Michael Skolnik is a white guy with the zeal of a black civil rights activist.
The 35-year-old award-winning filmmaker-turned-campaigner articulates the plight of the underprivileged with such emotion you almost believe he has walked in their shoes.
Still, Skolnik admits he has lived a life of privilege. Raised in an upper-middle-class neighborhood in Westchester, New York, he could easily have opted for a conventional suburban lifestyle.
Though, he says the privileges he takes for granted are only valid if he strives to give those same rights to others.“If I don’t fight for those same rights for everybody in this country, then my life is pretty much worthless.”
In his late 20s, his life changed forever following the 2008 historic election of President Barack Obama. At that very moment, Skolnik says, he felt compelled to leave the film industry to pursue a new career in social justice.
“When [President] Obama was elected I told myself I’ve got to be part of that,” he said. “This incredible energy that’s swept the nation.”
In line with his newfound ambitions, just a year later he forged an indispensable partnership with hip-hop mogul Russell Simmons. He was hired as Simmons’ political director and took on a role at the newly established digital website GlobalGrind.com, where he now serves as president and editor-in-chief.
Skolnik is unapologetic about the site’s content and passionately believes hip-hop and politics are intertwined. “There is nothing wrong with going to the club on Friday night and going to the rally on Saturday.”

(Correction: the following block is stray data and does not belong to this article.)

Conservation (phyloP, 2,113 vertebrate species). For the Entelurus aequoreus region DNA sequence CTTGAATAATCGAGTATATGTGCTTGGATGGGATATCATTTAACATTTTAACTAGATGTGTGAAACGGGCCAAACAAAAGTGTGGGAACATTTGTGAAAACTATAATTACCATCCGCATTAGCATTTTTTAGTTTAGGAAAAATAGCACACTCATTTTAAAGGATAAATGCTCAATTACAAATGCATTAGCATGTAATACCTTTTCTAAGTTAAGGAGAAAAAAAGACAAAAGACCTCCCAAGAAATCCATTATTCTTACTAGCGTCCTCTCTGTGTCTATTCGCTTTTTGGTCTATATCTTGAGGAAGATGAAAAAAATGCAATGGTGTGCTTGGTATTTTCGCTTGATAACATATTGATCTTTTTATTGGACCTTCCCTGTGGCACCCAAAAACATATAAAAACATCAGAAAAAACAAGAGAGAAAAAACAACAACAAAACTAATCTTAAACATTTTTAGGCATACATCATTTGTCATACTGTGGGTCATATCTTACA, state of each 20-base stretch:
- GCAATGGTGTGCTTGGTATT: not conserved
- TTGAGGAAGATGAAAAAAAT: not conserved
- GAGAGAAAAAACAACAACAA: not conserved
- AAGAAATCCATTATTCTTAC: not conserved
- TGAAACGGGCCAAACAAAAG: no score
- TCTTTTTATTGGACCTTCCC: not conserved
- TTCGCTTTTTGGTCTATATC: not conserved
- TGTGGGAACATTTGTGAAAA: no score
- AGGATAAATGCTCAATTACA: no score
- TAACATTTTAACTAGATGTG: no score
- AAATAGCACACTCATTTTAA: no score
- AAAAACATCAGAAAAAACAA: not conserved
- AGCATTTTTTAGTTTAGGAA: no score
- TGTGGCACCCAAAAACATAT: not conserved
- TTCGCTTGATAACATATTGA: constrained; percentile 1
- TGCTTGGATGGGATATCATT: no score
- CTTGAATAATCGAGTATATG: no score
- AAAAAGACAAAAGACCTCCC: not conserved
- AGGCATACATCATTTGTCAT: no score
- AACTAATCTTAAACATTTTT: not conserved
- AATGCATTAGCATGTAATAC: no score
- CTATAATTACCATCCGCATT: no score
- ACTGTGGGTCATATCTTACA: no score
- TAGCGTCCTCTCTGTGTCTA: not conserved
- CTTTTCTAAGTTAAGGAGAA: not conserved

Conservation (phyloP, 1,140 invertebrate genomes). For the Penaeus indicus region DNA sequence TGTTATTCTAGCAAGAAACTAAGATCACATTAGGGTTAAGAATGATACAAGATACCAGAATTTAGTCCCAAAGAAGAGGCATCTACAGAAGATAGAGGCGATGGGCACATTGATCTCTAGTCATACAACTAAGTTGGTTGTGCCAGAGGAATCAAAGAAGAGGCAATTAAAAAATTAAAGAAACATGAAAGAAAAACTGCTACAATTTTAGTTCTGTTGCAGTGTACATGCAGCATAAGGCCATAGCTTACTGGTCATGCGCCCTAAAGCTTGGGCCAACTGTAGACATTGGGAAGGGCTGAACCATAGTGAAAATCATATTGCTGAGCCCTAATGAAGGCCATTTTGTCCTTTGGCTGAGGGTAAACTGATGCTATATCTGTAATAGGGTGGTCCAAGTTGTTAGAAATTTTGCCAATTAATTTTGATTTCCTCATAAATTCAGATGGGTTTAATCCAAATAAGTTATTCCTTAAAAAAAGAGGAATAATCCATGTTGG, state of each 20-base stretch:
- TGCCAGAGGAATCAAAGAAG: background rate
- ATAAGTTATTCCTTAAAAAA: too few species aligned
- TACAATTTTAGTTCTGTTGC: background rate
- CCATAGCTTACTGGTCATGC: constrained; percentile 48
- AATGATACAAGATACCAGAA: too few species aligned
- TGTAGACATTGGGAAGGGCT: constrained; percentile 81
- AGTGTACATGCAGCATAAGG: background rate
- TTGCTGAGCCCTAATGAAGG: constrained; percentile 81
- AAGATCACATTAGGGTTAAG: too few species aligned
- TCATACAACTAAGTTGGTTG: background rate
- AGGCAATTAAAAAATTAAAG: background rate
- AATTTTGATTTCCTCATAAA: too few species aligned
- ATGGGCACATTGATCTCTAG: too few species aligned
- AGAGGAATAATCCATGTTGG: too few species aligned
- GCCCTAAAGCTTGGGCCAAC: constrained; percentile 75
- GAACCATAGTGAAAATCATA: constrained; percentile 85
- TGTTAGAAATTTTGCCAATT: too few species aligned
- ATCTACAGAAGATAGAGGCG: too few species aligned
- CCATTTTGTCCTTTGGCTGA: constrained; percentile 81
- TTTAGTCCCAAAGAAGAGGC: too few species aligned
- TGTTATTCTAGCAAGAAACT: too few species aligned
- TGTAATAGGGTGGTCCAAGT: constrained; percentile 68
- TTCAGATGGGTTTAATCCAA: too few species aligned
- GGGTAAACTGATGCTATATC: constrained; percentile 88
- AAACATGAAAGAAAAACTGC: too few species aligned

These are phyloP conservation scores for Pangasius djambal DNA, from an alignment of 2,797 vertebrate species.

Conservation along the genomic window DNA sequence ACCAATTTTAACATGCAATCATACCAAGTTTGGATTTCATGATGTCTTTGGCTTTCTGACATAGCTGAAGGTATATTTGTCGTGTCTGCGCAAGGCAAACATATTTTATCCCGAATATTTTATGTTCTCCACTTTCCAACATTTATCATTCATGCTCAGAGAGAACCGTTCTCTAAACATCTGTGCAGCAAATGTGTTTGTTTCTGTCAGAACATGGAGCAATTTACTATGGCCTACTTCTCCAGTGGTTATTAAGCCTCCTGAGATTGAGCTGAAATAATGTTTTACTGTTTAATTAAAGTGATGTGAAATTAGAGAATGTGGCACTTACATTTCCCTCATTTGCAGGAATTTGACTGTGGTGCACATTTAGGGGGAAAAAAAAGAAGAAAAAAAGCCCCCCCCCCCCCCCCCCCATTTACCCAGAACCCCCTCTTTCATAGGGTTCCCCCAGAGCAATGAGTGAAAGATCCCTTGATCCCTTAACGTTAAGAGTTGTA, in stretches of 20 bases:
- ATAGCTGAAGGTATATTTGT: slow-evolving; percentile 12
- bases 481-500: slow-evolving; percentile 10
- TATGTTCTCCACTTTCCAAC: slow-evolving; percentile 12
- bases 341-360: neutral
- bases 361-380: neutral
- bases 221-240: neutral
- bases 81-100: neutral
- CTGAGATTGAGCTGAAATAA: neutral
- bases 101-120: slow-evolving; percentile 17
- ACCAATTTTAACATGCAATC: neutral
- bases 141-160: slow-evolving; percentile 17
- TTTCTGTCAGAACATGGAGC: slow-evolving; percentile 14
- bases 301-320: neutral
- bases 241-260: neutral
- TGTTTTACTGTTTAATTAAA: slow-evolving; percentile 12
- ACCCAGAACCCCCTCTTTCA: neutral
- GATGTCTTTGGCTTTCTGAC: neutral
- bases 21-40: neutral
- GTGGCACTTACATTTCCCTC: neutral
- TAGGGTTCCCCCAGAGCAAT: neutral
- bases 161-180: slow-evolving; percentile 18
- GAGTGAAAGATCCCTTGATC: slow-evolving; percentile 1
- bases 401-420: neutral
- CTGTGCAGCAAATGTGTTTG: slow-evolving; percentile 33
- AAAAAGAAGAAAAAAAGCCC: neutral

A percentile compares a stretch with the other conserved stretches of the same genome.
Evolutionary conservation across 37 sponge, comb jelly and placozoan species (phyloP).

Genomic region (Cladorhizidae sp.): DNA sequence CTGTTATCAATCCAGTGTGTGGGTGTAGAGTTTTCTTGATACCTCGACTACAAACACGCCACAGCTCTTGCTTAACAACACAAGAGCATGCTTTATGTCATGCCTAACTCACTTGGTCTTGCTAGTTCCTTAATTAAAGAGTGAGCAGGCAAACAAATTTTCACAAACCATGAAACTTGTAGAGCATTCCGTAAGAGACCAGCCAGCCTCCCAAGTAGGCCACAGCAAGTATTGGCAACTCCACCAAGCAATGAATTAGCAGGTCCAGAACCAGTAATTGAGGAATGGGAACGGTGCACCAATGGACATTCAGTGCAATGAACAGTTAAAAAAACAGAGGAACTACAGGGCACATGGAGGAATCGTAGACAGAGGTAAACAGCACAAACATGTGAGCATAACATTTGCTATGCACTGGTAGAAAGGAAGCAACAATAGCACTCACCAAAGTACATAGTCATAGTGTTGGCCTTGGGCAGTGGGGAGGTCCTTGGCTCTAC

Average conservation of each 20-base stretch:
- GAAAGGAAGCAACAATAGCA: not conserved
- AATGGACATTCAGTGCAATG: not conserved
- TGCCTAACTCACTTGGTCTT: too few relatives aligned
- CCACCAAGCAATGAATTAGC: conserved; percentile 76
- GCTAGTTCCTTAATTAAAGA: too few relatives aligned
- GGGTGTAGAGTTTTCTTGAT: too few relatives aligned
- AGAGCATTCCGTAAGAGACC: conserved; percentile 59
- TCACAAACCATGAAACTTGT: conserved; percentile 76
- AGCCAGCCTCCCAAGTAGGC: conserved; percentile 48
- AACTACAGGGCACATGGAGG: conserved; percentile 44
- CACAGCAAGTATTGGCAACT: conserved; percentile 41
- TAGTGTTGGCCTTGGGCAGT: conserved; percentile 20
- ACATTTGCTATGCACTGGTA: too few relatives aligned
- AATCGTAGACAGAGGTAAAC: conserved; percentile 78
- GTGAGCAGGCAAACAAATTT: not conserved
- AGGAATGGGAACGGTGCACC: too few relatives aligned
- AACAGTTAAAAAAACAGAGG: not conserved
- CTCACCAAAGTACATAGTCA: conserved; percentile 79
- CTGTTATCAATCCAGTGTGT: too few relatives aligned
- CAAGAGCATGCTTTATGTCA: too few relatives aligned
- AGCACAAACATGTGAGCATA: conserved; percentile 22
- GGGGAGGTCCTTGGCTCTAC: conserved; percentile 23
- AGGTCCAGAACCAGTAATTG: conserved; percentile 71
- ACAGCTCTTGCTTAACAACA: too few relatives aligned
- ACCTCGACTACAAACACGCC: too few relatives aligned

Alongside his day job, Skolnik’s demand has skyrocketed with a grueling schedule of speaking engagements and frequent television commentary on issues such as race, drugs, LGBT rights, gun violence, Obamacare, undocumented workers and immigration reform.
Skolnik, who has been dubbed a modern-day civil rights leader, has become a voice for young America.
His 2012 open letter, titled “White People, You Will Never Look Suspicious Like Trayvon Martin” raised his profile even further, going viral on the Internet. He now serves on the Board of Directors for the Trayvon Martin Foundation, founded by the 17-year-old’s parents, Sybrina Fulton and Tracy Martin.
Skolnik undoubtedly inspires affection and respect among those who applaud his vision to bring to the forefront issues affecting the voiceless. But he completely understands that a good number of people don’t ‘get’ him.
“I think that the majority of people want to believe I am not white,” he says, in response to being asked whether people ever speculate if he’s a light-skinned African-American. In fact, his low cut hair makes it nearly impossible to gauge its texture.
“If I’m white then it’s confusing. If I’m mixed [race] it’s an easier story to tell. If I’m a light-skinned African-American then it’s a really easy story to tell.”
“If I’m white, then wait a second, we’ve never heard a white person talk like that.”
Although, Skolnik says the motivation behind his work is pretty simple: empathy or a desire for a more “inclusive” and “compassionate” society.
His critics, both black and white, are dumbfounded because he doesn’t fit neatly into a box. Skolnik is an enigma: a college-educated white American, from a comfortable background, who unashamedly voices the concerns of the less privileged.
“As my work deepens and as my profile becomes more public I get more criticism. I get it, but I’m not offended by the criticism because we are at a very challenging time when it comes to race in this country.”
Still, Skolnik’s commitment is infectious and you get the impression he isn’t going to stop. And frankly, in a country so polarized by race, this white dude of distant Russian ancestry is a breath of fresh air.
This story was originally published on April 3, 2014
Follow Kunbi Tinuoye on Twitter@Kunbiti